I find myself using these terms interchangeably without knowing the difference.
What is the actual difference between all these terms?

  • The command prompt is the indication that a shell is ready for another command to be entered. A terminal is a means for exposing a console (or TTY) for input and output to and from the outside world. A console is a TTY interface used for exchanging information with programs designed to communicate via text.
    – DopeGhoti
    Jan 9 '14 at 8:01
  • Hmm - except that Microsoft insists on calling their Windows MSDOS emulator 'Command Prompt'. Shell is more used in the *NIX world but can mean 'invoke the CLI (Command-line interpreter) from within (an application). Reaaly a matter of Tomato/tomato AFAICS.
    – Magoo
    Jan 9 '14 at 8:12
  • Microsoft also calls Windows a stable, secure operating system, so I take their nomenclature with a grain or thirty of salt. (: A shell is a command line interpreter; those terms more or less are interchangeable.
    – DopeGhoti
    Jan 9 '14 at 19:55

Yes, there is a lot of confusion about these terms. I'll give it a stab, but with the proviso that this is really semantics and the terms are used interchangeably in everyday speech :

"Shell" is the term used for any program which runs others. It wraps around another program, hence its name. So for example, Windows Explorer is a shell, even though very few people would call it one. In all the languages and platforms I have used, any program can be a shell.

EDIT: I did not define a "terminal". It gets its name from being the end-point of communication with the user. Specifically it was the typewriter device used for end-user communication. Today it is rather more general, and can mean a pseudo-terminal (pts in Linux ps -ef), which is a character-based session managed by a GUI. On Windows this would be called a "console window".

"Console" means something specific, but different, on Windows and UNIX. On UNIX originally it was the tty (TeleTYpewriter, a VDU was a "glass teletype") that was physically plugged into the machine, not even via a dongle (I go back a long way with UNIX). It was the terminal that sent and received startup and closedown messages, and alerts such as PANICs. Both bash and Korn shell scripts can run as pseudo-daemons without a TTY/console.

The term "console" is often confused with the more accurate "standard-input", "standard-output", and "standard-error" (stdin, stdout, stderr, from C). These are sometimes known as streams, and are defaulted to be directed to a terminal on most systems. On UNIX they are the first three file-descriptors, on Windows the first three file handles, 0, 1, 2 on both. A program can direct these to any file system to which it has appropriate access, but usually it does not - it often inherits them from its parent process (not all OSs did this in the past).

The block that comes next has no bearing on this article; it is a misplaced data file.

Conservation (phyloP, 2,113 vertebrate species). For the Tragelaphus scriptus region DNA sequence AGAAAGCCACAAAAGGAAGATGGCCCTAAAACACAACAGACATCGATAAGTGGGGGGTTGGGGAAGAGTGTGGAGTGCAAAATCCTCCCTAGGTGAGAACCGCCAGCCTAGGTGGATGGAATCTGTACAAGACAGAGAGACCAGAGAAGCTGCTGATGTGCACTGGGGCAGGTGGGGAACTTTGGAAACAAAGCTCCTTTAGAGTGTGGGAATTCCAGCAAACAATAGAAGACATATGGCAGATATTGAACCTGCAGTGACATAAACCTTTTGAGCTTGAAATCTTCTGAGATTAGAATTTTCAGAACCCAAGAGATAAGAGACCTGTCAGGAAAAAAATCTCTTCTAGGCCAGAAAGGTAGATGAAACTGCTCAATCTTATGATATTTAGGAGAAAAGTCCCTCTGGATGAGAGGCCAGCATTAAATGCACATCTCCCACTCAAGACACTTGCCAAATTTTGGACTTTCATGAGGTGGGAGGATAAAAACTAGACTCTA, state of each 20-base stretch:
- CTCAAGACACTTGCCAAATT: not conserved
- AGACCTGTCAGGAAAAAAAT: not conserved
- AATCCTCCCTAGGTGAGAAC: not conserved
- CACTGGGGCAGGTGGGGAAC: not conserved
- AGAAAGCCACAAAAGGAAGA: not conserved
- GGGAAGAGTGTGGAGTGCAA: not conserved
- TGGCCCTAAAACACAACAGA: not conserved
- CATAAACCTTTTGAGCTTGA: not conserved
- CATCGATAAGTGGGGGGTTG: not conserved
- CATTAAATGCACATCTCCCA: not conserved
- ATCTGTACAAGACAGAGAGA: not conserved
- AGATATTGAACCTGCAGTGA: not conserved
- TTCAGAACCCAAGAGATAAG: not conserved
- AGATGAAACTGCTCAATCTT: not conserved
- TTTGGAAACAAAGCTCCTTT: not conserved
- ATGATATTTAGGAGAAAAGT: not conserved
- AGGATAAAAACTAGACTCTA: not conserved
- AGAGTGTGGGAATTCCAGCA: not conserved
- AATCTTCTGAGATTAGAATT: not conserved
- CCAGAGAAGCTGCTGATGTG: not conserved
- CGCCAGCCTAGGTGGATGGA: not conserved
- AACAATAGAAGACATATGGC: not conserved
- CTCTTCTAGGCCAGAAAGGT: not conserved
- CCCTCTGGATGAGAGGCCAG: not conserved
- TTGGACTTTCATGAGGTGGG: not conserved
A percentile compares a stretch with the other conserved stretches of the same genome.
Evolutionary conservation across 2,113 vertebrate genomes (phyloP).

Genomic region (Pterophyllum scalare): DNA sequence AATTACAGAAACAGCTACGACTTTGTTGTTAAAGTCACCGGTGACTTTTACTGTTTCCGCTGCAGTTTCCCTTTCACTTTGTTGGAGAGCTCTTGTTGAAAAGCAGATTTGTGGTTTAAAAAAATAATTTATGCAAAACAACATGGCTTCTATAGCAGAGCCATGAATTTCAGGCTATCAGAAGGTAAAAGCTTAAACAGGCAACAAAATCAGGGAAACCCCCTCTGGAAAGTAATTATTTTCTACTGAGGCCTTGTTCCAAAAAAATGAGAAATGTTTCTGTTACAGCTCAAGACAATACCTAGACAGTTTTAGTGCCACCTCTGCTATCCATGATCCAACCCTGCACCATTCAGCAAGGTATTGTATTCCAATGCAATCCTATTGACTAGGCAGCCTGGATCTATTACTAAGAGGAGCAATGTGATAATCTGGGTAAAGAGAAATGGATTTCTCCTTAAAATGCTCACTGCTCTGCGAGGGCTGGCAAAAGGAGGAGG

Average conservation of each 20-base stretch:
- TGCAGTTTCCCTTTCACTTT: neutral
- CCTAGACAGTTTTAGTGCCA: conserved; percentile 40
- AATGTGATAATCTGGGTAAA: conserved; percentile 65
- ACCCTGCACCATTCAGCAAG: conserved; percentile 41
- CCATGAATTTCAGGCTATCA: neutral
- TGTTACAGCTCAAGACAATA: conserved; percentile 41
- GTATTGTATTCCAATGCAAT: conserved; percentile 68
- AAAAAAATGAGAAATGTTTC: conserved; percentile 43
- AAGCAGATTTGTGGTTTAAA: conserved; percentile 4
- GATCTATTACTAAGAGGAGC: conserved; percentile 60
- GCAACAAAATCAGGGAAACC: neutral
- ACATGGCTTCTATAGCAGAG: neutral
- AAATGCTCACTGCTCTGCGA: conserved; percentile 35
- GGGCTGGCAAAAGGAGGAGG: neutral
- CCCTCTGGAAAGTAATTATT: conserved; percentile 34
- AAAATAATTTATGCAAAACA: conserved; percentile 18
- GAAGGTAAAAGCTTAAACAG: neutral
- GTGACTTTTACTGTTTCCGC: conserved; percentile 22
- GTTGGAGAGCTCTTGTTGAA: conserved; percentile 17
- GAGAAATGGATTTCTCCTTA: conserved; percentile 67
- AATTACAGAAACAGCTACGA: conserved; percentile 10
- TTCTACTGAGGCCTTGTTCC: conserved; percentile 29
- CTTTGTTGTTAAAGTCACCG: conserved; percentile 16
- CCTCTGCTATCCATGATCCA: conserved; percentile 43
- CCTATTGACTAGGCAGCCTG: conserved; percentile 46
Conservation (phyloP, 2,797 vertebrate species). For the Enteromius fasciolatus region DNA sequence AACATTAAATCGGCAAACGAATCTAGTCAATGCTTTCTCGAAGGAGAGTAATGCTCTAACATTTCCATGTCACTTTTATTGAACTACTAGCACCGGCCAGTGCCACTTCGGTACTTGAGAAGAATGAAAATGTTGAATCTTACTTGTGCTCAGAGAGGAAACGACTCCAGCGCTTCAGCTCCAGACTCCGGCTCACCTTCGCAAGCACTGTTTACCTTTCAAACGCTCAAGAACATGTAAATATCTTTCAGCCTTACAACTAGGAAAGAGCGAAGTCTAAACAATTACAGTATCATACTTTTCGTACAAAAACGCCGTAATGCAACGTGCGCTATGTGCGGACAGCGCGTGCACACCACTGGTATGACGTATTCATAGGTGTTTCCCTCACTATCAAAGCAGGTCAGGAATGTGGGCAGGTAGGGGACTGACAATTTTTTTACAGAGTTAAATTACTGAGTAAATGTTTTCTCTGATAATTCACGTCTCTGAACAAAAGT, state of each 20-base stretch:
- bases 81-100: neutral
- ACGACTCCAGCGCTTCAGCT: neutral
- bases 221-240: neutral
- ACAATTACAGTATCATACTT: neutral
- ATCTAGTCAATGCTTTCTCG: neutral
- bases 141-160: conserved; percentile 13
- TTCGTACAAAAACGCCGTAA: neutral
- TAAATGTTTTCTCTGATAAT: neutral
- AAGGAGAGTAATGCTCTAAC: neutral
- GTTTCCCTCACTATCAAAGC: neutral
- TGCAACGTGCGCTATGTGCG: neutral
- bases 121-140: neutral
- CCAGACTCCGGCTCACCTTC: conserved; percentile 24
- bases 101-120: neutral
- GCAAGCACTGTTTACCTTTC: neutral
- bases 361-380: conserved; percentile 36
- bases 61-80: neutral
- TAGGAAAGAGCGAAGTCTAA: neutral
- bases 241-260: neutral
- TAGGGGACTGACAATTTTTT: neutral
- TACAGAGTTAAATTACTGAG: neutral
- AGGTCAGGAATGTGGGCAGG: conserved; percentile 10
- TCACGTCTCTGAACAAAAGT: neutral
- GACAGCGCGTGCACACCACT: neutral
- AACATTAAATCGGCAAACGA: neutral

On Windows, a "Console" program is one which has a console window, often incorrectly known as a "DOS box". So, cmd.exe is a console program, but so is perl.exe, and so is python.exe (but not pythonw.exe).

A command prompt is the invitation to type which is displayed by a Command Line Interpreter, or CLI. By convention on UNIX it ends with a $ for all users except root, which ends with a #. csh does not follow this convention and uses a %. Generally the prompt on a Windows CLI ends with a >. In all cases these can be altered by the user.

I believe that the shortcut and window title for cmd.exe on Windows has the label "Command Prompt" because it gives access to a command-prompt. I have a Microsoft Press book called "Windows Command-Line" which says "The command line is ... accessed through the command shell window". So even Microsoft mix their terms.

So, cmd.exe is a shell and a CLI, and a console program. sqlplus is a CLI but not a shell, on Windows it is a console program. Windows Explorer is a shell but not a CLI or a console program. Bash and Korn shell are both shells that have a CLI, and can be run from a console, but not exclusively so.

  • And a terminal was any other tty/vdu that was plugged into the machine. As stated the console was "special", as it was the one used for startup and shutdown.
    – Brad Lanam
    Jan 9 '14 at 17:58
  • What about terminal? Also, in Windows, can we say that a console program is the same as a command line program? And is simply using the term Console without making it an adjective to "Program" mean a console program or would that have its own different meaning?
    – dsynkd
    Jan 9 '14 at 20:26
  • @V0R73X: what do you mean by a command line program? Any program can be run from the command-line, and a console program can be run from Windows Explorer.
    – cdarke
    Jan 10 '14 at 13:28

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